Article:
Mr. Jones said Mr. Martin's "poor decisions and his bad management" as head of the state's Department of Human Resources contributed to the death of children in state care. Mr. Martin again sought to link Mr. Jones -- who voted twice for George W. Bush -- "to the failed policies of the Republicans."
"The main difference between me and Vernon Jones is I'm a true Democrat," Mr. Martin said.
The two men have criticized each other's presidential picks since the July 15 primary.
Mr. Martin voted for John Edwards in Georgia's Feb. 5 primary even though the North Carolina senator had already dropped out of the race. Mr. Jones said Tuesday that Mr. Martin had "voted against" Barack Obama, who coasted to a win in Georgia with overwhelming support from the state's large black community.
"He did not think Barack Obama should be president," Mr. Jones said. "He voted for someone who was not even running for president."
Mr. Martin bristled at Mr. Jones' suggestion that he was to blame for the deaths of children in state custody.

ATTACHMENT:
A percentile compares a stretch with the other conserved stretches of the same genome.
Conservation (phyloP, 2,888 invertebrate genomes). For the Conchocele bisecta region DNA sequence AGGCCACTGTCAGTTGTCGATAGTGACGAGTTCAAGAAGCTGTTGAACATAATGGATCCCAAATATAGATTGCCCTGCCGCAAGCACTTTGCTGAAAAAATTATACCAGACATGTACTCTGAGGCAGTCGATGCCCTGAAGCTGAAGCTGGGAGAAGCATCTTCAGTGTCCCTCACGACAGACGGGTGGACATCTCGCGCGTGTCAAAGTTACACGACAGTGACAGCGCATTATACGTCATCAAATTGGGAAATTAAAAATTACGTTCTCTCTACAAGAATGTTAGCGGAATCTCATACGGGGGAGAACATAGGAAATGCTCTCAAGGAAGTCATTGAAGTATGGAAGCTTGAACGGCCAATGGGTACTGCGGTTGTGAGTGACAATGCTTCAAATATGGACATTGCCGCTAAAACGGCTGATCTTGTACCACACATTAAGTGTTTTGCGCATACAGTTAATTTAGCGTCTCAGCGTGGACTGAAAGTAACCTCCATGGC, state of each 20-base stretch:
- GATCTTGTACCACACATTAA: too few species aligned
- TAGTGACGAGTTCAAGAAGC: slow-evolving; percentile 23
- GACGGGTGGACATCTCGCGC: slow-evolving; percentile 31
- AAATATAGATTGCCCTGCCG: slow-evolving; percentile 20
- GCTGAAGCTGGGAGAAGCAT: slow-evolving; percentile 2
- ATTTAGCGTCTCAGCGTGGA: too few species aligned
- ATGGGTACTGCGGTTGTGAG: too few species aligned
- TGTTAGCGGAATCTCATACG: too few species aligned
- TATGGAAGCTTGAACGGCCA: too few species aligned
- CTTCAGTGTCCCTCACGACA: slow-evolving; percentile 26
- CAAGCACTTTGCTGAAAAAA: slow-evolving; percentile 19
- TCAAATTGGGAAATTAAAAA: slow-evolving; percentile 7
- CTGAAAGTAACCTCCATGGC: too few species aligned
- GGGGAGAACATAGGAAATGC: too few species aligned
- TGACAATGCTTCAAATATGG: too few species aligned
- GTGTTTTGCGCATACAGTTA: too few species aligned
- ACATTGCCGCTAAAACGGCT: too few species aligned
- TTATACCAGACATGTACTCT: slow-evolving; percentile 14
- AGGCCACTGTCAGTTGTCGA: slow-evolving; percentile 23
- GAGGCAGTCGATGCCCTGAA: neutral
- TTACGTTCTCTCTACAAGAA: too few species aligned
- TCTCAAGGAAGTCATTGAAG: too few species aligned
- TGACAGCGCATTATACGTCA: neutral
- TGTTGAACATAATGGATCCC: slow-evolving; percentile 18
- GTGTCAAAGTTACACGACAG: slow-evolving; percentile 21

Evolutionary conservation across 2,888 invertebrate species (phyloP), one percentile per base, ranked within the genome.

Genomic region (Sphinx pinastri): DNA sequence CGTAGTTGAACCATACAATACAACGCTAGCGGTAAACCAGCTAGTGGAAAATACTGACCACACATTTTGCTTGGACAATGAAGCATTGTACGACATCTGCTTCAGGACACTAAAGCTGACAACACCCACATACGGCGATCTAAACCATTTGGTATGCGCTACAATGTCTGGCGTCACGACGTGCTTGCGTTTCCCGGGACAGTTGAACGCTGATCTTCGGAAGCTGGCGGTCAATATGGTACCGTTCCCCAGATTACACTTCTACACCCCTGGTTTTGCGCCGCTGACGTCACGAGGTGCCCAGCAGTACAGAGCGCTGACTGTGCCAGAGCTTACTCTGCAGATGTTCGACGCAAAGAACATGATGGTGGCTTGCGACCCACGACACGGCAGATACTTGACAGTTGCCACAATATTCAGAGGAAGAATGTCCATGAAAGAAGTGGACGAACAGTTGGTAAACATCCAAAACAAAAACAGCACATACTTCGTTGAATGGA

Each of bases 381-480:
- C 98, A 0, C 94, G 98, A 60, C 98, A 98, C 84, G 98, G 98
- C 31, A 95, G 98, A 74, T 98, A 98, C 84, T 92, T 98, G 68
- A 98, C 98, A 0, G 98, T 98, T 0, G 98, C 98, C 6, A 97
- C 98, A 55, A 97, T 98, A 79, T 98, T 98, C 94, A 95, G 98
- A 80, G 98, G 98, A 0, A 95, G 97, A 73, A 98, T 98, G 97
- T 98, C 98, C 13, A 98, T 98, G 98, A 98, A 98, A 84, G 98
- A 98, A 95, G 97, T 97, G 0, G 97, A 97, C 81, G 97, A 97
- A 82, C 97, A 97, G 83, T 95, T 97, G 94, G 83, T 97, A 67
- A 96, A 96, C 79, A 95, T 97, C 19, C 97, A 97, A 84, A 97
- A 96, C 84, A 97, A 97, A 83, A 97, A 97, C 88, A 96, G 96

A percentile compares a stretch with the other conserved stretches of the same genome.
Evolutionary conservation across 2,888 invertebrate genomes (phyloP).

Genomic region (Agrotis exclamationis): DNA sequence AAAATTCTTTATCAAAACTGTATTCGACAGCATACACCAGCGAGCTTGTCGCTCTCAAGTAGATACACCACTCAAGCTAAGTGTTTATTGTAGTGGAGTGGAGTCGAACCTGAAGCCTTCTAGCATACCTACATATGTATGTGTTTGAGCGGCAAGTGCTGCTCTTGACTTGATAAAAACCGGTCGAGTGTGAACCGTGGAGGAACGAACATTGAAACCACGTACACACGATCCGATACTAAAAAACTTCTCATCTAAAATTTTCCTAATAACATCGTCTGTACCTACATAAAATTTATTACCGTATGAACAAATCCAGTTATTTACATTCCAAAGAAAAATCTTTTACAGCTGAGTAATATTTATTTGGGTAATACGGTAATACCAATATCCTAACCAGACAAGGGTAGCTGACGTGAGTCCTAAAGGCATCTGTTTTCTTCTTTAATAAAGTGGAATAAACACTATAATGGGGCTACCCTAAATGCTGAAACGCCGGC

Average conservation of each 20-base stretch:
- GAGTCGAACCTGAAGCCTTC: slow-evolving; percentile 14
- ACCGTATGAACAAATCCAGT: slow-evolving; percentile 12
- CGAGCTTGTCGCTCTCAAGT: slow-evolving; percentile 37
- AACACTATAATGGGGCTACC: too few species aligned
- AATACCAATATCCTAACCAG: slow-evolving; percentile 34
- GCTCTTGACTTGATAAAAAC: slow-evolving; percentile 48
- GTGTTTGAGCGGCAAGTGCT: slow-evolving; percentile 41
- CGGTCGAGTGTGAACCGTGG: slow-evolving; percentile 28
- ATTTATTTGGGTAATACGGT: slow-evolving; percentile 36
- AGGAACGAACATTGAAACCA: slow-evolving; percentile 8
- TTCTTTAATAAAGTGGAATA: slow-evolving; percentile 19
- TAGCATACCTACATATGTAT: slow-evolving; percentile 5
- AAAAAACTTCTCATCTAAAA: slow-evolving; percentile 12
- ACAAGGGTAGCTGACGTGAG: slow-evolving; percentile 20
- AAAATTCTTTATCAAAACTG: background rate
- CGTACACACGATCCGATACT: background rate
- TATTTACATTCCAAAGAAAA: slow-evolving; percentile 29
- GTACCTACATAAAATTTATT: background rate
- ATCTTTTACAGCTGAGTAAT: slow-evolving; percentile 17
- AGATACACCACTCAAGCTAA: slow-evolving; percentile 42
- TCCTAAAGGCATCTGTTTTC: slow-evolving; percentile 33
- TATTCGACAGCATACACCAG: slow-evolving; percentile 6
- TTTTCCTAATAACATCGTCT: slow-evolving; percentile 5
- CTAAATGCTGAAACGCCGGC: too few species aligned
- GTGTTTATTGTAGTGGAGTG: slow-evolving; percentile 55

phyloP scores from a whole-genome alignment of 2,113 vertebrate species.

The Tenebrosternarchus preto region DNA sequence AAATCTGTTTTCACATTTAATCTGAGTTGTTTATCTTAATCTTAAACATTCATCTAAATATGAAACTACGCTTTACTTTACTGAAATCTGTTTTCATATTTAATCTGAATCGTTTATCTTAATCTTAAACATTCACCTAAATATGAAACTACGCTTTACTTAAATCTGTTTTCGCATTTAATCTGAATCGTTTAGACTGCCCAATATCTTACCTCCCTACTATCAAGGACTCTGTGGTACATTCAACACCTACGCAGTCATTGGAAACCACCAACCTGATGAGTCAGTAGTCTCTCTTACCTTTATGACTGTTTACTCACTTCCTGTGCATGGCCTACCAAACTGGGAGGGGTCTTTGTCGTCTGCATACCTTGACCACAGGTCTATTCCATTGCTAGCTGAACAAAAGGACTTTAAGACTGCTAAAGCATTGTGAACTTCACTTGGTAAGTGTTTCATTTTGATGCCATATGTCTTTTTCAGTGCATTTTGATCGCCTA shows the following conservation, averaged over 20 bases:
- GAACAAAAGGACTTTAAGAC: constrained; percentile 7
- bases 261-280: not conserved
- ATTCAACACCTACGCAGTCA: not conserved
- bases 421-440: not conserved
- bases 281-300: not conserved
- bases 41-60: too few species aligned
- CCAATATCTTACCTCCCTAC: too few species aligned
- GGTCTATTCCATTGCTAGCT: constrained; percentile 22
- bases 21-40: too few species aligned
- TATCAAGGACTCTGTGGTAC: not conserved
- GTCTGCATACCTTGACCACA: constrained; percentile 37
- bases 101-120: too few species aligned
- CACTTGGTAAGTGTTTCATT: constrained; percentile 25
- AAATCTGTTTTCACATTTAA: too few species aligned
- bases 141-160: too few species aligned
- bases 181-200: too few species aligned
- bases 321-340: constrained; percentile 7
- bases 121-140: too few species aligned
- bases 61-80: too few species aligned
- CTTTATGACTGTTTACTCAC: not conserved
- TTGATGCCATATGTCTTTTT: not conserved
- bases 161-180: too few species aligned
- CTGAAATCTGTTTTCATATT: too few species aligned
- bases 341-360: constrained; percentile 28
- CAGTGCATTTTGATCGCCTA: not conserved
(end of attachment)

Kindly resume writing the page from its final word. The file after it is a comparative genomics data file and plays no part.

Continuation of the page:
"Vernon knows that's not true. Vernon knows my life's commitment has been to children," Mr. Martin said.
Mr. Jones said he wasn't questioning Mr. Martin's commitment to children but his management skills. He also blasted Mr. Martin for cutting DHR funding for programs that help children. Mr. Martin said such cuts were necessary when the economy sputtered after the Sept. 11 terrorist attacks.
Mr. Jones, the chief executive officer of DeKalb County, faced questions about his temperament, citing a 2004 confrontation with a Republican county commissioner who accused Mr. Jones of shoving her after a heated budget dispute. Mr. Jones wrote a letter of apology at the time. On Sunday, he said his personality brought about positive changes in DeKalb County.
"I'll say this, though: It was my temperament that responded to those (Hurricane) Katrina victims, it was my temperament that created 3,000 acres of green space, it was my temperament that created jobs," he said.
The winner of Tuesday's runoff will face Republican incumbent Saxby Chambliss and Libertarian Allen Buckley in November.